The Declaration of Gonzalaford

Red Sox fans were looking for a statement this Winter and what they got instead was a Declaration! I’ll spare you the entire read as this is the key passage from the Red Sox Declaration of Gonzalaford …. “We hold this truth to be self-evident … all teams are NOT created equal.  Some are endowed by their home markets with financial advantages that enable them to sign expensive free agents, take advantage of small-market economic realities and stalk American League pennants. We, the Boston Red Sox, feel these are our rights and we will exercise those rights accordingly.” Jefferson might not have approved of this affront to egalitarianism but you can bet your last cent Hamilton would be on board.

Listen, the duration is a year longer than I would have preferred. The annual payouts are certainly “full.” And it definitely makes the Sox a little heavy to the left. But it’s hard to argue that the Sox haven’t had a big winter. And one that sets them up well for the years ahead.

Full disclosure, I was much more jazzed about the trade for Adrian Gonzalez than Boston’s decision to sign Carl Crawford for seven years and $142 million. In all honesty, I think Gonzalez will simply be a monster. And if I were running the Sox, I probably would not have gone this high on Crawford. But this was the question facing the Sox:

At the end of 2011, the Sox will need TWO outfielders. With Drew’s contract up, the Sox would need his replacement in RF and Cameron’s replacement in left. It’s a good bet that Ryan Kalish will be one of these two players. But where was the second going to come from? Free agency? Sorry, next year’s class is bereft of options. Certainly not high-class options unless Jose Bautista pulls the wool over the world’s eyes again. So what were the Sox to do? Take a chance that Josh Reddick was going to explode? Anticipate big things from Cuban import Juan Carlos Linares? Sorry, the solution was right there for the picking and they picked Carl Crawford.

You don’t need to lecture me on the fiscal elements of this deal. I agree … it’s rich. Very rich for a guy who derives a good deal of his value from his legs. And if one of these wheels goes out, the Sox will be forced to write-off a third of this contract, if not more. After all, Crawford depends on his speed to support abnormal run creation, high batting averages and unusually high numbers of putouts. So if those legs don’t hold up, the Sox are stuck with Trot Nixon from 2004, only one making 3x what Nixon made.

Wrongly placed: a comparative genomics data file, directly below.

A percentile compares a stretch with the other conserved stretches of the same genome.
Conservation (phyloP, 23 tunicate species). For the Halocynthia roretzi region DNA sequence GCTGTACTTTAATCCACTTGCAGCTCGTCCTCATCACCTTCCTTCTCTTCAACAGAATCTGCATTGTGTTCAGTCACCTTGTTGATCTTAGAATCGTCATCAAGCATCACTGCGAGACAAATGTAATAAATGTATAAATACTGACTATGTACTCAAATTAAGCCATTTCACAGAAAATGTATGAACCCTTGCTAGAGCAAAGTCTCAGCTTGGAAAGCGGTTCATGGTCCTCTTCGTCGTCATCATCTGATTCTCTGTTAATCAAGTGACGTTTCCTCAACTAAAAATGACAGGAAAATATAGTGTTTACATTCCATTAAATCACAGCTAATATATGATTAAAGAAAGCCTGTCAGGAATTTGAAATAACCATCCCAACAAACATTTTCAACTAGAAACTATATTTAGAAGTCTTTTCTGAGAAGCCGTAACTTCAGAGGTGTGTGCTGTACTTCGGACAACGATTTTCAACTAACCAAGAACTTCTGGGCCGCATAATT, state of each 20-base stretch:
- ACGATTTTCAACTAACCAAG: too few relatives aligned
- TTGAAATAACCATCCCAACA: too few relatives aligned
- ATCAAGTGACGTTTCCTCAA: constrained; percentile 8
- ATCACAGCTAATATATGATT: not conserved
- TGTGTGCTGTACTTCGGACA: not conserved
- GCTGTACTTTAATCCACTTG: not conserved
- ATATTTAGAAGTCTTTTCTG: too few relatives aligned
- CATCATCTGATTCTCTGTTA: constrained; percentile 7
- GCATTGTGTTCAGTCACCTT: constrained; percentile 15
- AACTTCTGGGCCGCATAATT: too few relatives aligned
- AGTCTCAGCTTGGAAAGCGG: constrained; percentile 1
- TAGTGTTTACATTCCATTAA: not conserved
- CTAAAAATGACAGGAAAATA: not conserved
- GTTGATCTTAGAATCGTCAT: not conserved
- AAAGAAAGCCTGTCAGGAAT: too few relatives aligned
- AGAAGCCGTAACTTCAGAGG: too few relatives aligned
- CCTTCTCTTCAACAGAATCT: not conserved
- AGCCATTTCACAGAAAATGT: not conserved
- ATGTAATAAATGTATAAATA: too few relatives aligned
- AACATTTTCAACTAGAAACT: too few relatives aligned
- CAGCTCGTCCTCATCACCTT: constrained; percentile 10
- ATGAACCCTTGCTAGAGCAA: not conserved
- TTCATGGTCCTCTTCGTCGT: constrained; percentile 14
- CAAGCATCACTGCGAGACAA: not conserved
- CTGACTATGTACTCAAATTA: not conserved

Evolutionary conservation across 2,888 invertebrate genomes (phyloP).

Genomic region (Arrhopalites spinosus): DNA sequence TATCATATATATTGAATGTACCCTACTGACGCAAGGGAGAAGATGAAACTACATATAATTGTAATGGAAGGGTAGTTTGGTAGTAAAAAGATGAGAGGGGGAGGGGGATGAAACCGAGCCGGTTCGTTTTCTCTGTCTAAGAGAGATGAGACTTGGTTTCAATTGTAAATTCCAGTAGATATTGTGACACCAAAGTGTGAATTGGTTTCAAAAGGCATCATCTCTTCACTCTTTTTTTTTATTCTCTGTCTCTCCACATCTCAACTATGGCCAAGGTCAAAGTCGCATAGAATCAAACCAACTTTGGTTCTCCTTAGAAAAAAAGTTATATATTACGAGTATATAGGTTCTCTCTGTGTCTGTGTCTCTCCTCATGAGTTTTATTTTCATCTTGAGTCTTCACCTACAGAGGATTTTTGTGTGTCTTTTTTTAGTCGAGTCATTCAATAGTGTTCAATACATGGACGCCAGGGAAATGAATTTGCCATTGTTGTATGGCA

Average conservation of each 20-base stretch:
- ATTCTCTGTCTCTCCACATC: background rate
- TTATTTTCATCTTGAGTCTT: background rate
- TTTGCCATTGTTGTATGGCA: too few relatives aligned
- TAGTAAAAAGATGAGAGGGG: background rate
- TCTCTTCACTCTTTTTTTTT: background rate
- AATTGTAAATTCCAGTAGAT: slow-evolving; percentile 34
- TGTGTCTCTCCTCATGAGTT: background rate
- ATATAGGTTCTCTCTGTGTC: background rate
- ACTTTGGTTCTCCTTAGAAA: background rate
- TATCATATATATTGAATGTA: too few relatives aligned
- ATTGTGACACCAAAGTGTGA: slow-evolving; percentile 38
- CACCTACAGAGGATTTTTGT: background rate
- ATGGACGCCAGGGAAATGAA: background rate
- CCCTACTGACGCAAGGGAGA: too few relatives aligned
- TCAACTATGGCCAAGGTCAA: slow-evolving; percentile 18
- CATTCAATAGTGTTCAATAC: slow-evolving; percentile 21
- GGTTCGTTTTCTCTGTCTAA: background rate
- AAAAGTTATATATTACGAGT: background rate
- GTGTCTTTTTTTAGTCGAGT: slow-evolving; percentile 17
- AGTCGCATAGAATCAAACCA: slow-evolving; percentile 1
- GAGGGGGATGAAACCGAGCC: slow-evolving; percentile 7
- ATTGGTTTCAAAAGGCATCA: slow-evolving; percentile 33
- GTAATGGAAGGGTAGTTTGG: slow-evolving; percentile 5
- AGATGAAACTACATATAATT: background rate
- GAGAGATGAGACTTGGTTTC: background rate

But what if those legs do hold up? And isn’t fair to assume some resilience in a 29 year old who is inarguably a sick athlete?

In that event, the Sox pick up a real problem for the rest of baseball. A guy who greatly improves the club’s outfield defense. And  a guy who can hit third, steal forty bases and will add power as his body and game mature. Will he ever be a thirty home run guy? Most likely not, but over the next three years, I don’t think it’s unrealistic to expect .300/.360/.510 and 22 bombs, particularly if he gets accustomed to using that wall.

The lineup now reads Ellsbury, Pedroia, Crawford, Youkilis, Gonzalez, Ortiz, Lowrie, Drew and Catcher. Assuming decent health, that can be penciled in for 925 runs. And the defense should be “excellent” with a call option on “tremendous.” Mind you, if ESPN’s Keith Law is right and Jose Iglesias is like watching porn at shortstop, the 2012 defense might be the biggest weapon in baseball.

So what are the financial implications of this? No doubt, the consequences are significant but I have played with the Sox financial model and Crawford shouldn’t be too much of a burden. In fact, the 2011 payroll will most likely come in under 2010 and 2012 is no problem as $40M comes off the books with Cameron, Scutaro, Drew, Papelbon and Wakefield. Plus, another $22M could be lifted if Ortiz was shutdown and Matsusaka were dealt.

So there doesn’t’ seem to be much stress until 2013 and 2014 when the Lackey and Beckett contracts may be wheezing. In the interim, it will be incumbent on the Sox to develop some players who can inexpensively take the places of Papelbon, Matsusaka, Scutaro, Drew and Ortiz. I can’t speak to the pen as conditions out there constantly change but Bard is a good place to start, Doubront might be a good placeholder for Matsusaka until a Renaudo or Britton is ready, Lowrie and/or Iglesias should be able to hold down short and perhaps Ryan Lavarnway is the right-handed DH need to replace Otriz. The Sox may have thinned out their system with the Gonzalez trade but the important thing to remember is that a meaty core is now in place, thus allowing the system with the time it needs to heel.

The moral here is the Sox have added a great deal of firepower over the past week. I might have gone in a different direction but the Sox had resources and they used them. So forget talk of Bridges and Fiscal Responsibility. And forget all that talk about Liverpool and conflicts of interest. Theo Epstein and John Henry have laid all that talk to rest this week.  Remember, they did this before ….. back in 2006 when they paid ~200M for Drew, Matsusaka and Lugo. That resulted in a B-, and D+ and an F. I have every confidence that Crawford and Gonzalez will rack up better marks.


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